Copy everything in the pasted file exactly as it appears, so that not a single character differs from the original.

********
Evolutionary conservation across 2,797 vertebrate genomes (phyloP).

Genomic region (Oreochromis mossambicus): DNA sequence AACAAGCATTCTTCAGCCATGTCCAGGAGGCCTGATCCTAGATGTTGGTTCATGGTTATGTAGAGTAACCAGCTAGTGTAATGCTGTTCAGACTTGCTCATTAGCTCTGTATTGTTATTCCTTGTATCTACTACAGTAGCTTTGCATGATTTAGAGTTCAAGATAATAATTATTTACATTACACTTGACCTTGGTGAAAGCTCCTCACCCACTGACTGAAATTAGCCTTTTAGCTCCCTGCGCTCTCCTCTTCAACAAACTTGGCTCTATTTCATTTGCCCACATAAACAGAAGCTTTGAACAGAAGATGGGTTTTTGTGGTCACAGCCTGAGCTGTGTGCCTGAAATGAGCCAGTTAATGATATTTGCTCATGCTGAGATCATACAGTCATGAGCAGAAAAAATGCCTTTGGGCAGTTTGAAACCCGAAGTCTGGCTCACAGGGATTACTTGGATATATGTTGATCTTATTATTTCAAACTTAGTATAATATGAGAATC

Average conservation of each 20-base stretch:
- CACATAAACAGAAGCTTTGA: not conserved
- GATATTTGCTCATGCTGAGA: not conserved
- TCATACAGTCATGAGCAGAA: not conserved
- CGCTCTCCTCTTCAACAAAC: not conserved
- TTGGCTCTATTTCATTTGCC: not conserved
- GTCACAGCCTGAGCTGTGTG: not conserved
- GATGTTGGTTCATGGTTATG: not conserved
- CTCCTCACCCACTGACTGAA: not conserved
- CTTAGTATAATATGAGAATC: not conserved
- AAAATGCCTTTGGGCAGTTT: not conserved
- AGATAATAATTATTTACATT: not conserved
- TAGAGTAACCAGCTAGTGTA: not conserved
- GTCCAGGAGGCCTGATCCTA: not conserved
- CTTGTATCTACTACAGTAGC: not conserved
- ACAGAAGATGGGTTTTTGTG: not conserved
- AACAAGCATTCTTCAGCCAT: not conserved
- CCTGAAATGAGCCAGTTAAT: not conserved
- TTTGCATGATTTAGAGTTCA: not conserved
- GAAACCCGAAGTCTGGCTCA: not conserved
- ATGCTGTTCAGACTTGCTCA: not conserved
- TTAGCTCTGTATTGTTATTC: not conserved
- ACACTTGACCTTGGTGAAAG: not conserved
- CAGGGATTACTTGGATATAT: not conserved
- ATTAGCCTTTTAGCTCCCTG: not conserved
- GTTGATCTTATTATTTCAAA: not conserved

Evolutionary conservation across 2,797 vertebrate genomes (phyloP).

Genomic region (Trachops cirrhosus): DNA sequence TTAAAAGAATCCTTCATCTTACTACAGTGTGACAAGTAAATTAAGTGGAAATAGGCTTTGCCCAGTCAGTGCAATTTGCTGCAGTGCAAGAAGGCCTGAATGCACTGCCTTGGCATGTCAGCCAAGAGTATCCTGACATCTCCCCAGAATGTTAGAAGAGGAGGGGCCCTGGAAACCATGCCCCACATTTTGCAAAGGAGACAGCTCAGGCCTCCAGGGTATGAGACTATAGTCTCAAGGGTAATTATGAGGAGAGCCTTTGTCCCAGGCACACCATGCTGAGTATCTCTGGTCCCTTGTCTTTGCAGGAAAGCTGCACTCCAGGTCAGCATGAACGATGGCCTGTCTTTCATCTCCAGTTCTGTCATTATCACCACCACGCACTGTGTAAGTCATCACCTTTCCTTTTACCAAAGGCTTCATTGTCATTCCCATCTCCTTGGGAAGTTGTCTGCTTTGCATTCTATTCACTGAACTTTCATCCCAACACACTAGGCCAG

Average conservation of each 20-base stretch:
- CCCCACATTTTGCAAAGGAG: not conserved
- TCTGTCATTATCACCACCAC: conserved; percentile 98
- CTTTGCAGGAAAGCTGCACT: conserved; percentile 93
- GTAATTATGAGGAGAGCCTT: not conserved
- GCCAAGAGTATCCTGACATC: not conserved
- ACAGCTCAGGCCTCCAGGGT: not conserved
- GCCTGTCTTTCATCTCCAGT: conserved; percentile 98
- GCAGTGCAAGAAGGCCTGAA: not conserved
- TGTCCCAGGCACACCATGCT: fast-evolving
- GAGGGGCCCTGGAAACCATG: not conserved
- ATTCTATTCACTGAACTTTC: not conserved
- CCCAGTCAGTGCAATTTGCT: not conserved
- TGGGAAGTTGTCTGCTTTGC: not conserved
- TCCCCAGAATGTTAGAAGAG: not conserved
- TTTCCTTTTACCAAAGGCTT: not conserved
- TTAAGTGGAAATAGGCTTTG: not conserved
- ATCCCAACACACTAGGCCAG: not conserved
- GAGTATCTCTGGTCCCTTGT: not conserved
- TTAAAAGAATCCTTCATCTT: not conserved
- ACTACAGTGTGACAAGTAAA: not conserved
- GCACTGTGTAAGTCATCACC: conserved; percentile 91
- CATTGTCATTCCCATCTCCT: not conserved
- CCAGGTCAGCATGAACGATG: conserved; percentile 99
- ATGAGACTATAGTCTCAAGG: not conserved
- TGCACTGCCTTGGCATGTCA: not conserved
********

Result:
Evolutionary conservation across 2,797 vertebrate genomes (phyloP).

Genomic region (Oreochromis mossambicus): DNA sequence AACAAGCATTCTTCAGCCATGTCCAGGAGGCCTGATCCTAGATGTTGGTTCATGGTTATGTAGAGTAACCAGCTAGTGTAATGCTGTTCAGACTTGCTCATTAGCTCTGTATTGTTATTCCTTGTATCTACTACAGTAGCTTTGCATGATTTAGAGTTCAAGATAATAATTATTTACATTACACTTGACCTTGGTGAAAGCTCCTCACCCACTGACTGAAATTAGCCTTTTAGCTCCCTGCGCTCTCCTCTTCAACAAACTTGGCTCTATTTCATTTGCCCACATAAACAGAAGCTTTGAACAGAAGATGGGTTTTTGTGGTCACAGCCTGAGCTGTGTGCCTGAAATGAGCCAGTTAATGATATTTGCTCATGCTGAGATCATACAGTCATGAGCAGAAAAAATGCCTTTGGGCAGTTTGAAACCCGAAGTCTGGCTCACAGGGATTACTTGGATATATGTTGATCTTATTATTTCAAACTTAGTATAATATGAGAATC

Average conservation of each 20-base stretch:
- CACATAAACAGAAGCTTTGA: not conserved
- GATATTTGCTCATGCTGAGA: not conserved
- TCATACAGTCATGAGCAGAA: not conserved
- CGCTCTCCTCTTCAACAAAC: not conserved
- TTGGCTCTATTTCATTTGCC: not conserved
- GTCACAGCCTGAGCTGTGTG: not conserved
- GATGTTGGTTCATGGTTATG: not conserved
- CTCCTCACCCACTGACTGAA: not conserved
- CTTAGTATAATATGAGAATC: not conserved
- AAAATGCCTTTGGGCAGTTT: not conserved
- AGATAATAATTATTTACATT: not conserved
- TAGAGTAACCAGCTAGTGTA: not conserved
- GTCCAGGAGGCCTGATCCTA: not conserved
- CTTGTATCTACTACAGTAGC: not conserved
- ACAGAAGATGGGTTTTTGTG: not conserved
- AACAAGCATTCTTCAGCCAT: not conserved
- CCTGAAATGAGCCAGTTAAT: not conserved
- TTTGCATGATTTAGAGTTCA: not conserved
- GAAACCCGAAGTCTGGCTCA: not conserved
- ATGCTGTTCAGACTTGCTCA: not conserved
- TTAGCTCTGTATTGTTATTC: not conserved
- ACACTTGACCTTGGTGAAAG: not conserved
- CAGGGATTACTTGGATATAT: not conserved
- ATTAGCCTTTTAGCTCCCTG: not conserved
- GTTGATCTTATTATTTCAAA: not conserved

Evolutionary conservation across 2,797 vertebrate genomes (phyloP).

Genomic region (Trachops cirrhosus): DNA sequence TTAAAAGAATCCTTCATCTTACTACAGTGTGACAAGTAAATTAAGTGGAAATAGGCTTTGCCCAGTCAGTGCAATTTGCTGCAGTGCAAGAAGGCCTGAATGCACTGCCTTGGCATGTCAGCCAAGAGTATCCTGACATCTCCCCAGAATGTTAGAAGAGGAGGGGCCCTGGAAACCATGCCCCACATTTTGCAAAGGAGACAGCTCAGGCCTCCAGGGTATGAGACTATAGTCTCAAGGGTAATTATGAGGAGAGCCTTTGTCCCAGGCACACCATGCTGAGTATCTCTGGTCCCTTGTCTTTGCAGGAAAGCTGCACTCCAGGTCAGCATGAACGATGGCCTGTCTTTCATCTCCAGTTCTGTCATTATCACCACCACGCACTGTGTAAGTCATCACCTTTCCTTTTACCAAAGGCTTCATTGTCATTCCCATCTCCTTGGGAAGTTGTCTGCTTTGCATTCTATTCACTGAACTTTCATCCCAACACACTAGGCCAG

Average conservation of each 20-base stretch:
- CCCCACATTTTGCAAAGGAG: not conserved
- TCTGTCATTATCACCACCAC: conserved; percentile 98
- CTTTGCAGGAAAGCTGCACT: conserved; percentile 93
- GTAATTATGAGGAGAGCCTT: not conserved
- GCCAAGAGTATCCTGACATC: not conserved
- ACAGCTCAGGCCTCCAGGGT: not conserved
- GCCTGTCTTTCATCTCCAGT: conserved; percentile 98
- GCAGTGCAAGAAGGCCTGAA: not conserved
- TGTCCCAGGCACACCATGCT: fast-evolving
- GAGGGGCCCTGGAAACCATG: not conserved
- ATTCTATTCACTGAACTTTC: not conserved
- CCCAGTCAGTGCAATTTGCT: not conserved
- TGGGAAGTTGTCTGCTTTGC: not conserved
- TCCCCAGAATGTTAGAAGAG: not conserved
- TTTCCTTTTACCAAAGGCTT: not conserved
- TTAAGTGGAAATAGGCTTTG: not conserved
- ATCCCAACACACTAGGCCAG: not conserved
- GAGTATCTCTGGTCCCTTGT: not conserved
- TTAAAAGAATCCTTCATCTT: not conserved
- ACTACAGTGTGACAAGTAAA: not conserved
- GCACTGTGTAAGTCATCACC: conserved; percentile 91
- CATTGTCATTCCCATCTCCT: not conserved
- CCAGGTCAGCATGAACGATG: conserved; percentile 99
- ATGAGACTATAGTCTCAAGG: not conserved
- TGCACTGCCTTGGCATGTCA: not conserved